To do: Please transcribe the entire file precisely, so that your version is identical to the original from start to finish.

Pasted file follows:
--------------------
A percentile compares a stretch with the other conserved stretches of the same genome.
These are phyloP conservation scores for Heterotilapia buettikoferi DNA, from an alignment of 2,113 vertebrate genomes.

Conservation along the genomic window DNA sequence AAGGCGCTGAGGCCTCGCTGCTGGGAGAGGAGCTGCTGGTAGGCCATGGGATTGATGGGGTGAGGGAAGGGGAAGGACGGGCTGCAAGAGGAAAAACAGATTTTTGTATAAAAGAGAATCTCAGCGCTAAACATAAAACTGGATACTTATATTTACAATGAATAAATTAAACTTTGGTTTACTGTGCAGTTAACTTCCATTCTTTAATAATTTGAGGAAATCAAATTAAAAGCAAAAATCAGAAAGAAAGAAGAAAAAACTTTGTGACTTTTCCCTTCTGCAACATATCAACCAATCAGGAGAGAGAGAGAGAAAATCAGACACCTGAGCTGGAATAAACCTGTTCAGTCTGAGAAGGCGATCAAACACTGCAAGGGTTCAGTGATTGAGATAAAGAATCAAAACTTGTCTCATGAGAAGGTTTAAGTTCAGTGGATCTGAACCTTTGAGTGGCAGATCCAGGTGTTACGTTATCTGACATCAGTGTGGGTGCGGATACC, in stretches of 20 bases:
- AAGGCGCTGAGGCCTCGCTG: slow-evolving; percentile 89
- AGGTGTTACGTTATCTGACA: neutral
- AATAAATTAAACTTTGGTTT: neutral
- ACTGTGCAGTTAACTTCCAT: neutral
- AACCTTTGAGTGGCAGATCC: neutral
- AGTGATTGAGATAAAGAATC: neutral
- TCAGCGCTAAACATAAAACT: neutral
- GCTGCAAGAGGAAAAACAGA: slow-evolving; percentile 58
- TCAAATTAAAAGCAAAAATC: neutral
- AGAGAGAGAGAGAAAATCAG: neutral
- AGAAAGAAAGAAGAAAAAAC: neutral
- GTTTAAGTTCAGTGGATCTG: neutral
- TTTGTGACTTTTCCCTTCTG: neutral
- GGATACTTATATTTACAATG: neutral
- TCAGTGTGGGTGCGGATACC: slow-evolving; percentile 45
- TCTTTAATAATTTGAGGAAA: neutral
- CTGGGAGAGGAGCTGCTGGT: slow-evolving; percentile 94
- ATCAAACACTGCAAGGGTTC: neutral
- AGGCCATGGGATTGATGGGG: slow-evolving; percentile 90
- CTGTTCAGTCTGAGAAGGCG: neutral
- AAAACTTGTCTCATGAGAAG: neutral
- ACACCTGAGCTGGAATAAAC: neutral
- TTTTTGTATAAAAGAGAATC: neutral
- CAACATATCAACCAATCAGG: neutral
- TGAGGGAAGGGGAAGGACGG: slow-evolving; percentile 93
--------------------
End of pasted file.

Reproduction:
A percentile compares a stretch with the other conserved stretches of the same genome.
These are phyloP conservation scores for Heterotilapia buettikoferi DNA, from an alignment of 2,113 vertebrate genomes.

Conservation along the genomic window DNA sequence AAGGCGCTGAGGCCTCGCTGCTGGGAGAGGAGCTGCTGGTAGGCCATGGGATTGATGGGGTGAGGGAAGGGGAAGGACGGGCTGCAAGAGGAAAAACAGATTTTTGTATAAAAGAGAATCTCAGCGCTAAACATAAAACTGGATACTTATATTTACAATGAATAAATTAAACTTTGGTTTACTGTGCAGTTAACTTCCATTCTTTAATAATTTGAGGAAATCAAATTAAAAGCAAAAATCAGAAAGAAAGAAGAAAAAACTTTGTGACTTTTCCCTTCTGCAACATATCAACCAATCAGGAGAGAGAGAGAGAAAATCAGACACCTGAGCTGGAATAAACCTGTTCAGTCTGAGAAGGCGATCAAACACTGCAAGGGTTCAGTGATTGAGATAAAGAATCAAAACTTGTCTCATGAGAAGGTTTAAGTTCAGTGGATCTGAACCTTTGAGTGGCAGATCCAGGTGTTACGTTATCTGACATCAGTGTGGGTGCGGATACC, in stretches of 20 bases:
- AAGGCGCTGAGGCCTCGCTG: slow-evolving; percentile 89
- AGGTGTTACGTTATCTGACA: neutral
- AATAAATTAAACTTTGGTTT: neutral
- ACTGTGCAGTTAACTTCCAT: neutral
- AACCTTTGAGTGGCAGATCC: neutral
- AGTGATTGAGATAAAGAATC: neutral
- TCAGCGCTAAACATAAAACT: neutral
- GCTGCAAGAGGAAAAACAGA: slow-evolving; percentile 58
- TCAAATTAAAAGCAAAAATC: neutral
- AGAGAGAGAGAGAAAATCAG: neutral
- AGAAAGAAAGAAGAAAAAAC: neutral
- GTTTAAGTTCAGTGGATCTG: neutral
- TTTGTGACTTTTCCCTTCTG: neutral
- GGATACTTATATTTACAATG: neutral
- TCAGTGTGGGTGCGGATACC: slow-evolving; percentile 45
- TCTTTAATAATTTGAGGAAA: neutral
- CTGGGAGAGGAGCTGCTGGT: slow-evolving; percentile 94
- ATCAAACACTGCAAGGGTTC: neutral
- AGGCCATGGGATTGATGGGG: slow-evolving; percentile 90
- CTGTTCAGTCTGAGAAGGCG: neutral
- AAAACTTGTCTCATGAGAAG: neutral
- ACACCTGAGCTGGAATAAAC: neutral
- TTTTTGTATAAAAGAGAATC: neutral
- CAACATATCAACCAATCAGG: neutral
- TGAGGGAAGGGGAAGGACGG: slow-evolving; percentile 93